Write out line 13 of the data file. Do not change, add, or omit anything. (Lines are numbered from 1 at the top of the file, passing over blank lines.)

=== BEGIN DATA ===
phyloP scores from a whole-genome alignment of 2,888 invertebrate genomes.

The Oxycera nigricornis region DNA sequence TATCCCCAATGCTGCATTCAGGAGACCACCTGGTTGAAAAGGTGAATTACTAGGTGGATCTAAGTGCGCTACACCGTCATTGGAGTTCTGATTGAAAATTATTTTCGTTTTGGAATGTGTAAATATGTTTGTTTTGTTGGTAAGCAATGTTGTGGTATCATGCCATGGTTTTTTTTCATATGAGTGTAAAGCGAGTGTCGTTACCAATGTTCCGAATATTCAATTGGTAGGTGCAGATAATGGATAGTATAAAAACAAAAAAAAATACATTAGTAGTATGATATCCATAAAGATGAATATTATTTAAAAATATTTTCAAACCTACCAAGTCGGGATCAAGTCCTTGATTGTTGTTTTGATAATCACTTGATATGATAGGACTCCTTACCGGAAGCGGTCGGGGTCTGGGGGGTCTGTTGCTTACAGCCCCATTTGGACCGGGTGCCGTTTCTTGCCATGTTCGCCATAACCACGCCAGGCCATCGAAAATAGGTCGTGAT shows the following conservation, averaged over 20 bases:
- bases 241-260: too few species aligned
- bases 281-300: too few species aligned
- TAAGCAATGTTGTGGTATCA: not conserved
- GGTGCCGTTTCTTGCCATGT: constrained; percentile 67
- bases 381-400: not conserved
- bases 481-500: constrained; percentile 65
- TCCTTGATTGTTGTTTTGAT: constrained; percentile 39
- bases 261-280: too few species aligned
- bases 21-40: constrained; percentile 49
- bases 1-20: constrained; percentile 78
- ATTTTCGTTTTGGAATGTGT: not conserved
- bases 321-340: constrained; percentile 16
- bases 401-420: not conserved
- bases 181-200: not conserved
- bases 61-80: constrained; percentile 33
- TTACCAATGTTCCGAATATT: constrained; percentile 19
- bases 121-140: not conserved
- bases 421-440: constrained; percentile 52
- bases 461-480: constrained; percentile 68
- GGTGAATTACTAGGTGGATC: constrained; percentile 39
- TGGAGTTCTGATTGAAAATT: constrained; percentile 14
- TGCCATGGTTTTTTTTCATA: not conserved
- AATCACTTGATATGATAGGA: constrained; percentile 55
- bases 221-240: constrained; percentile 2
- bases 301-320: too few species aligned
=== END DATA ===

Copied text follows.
- ATTTTCGTTTTGGAATGTGT: not conserved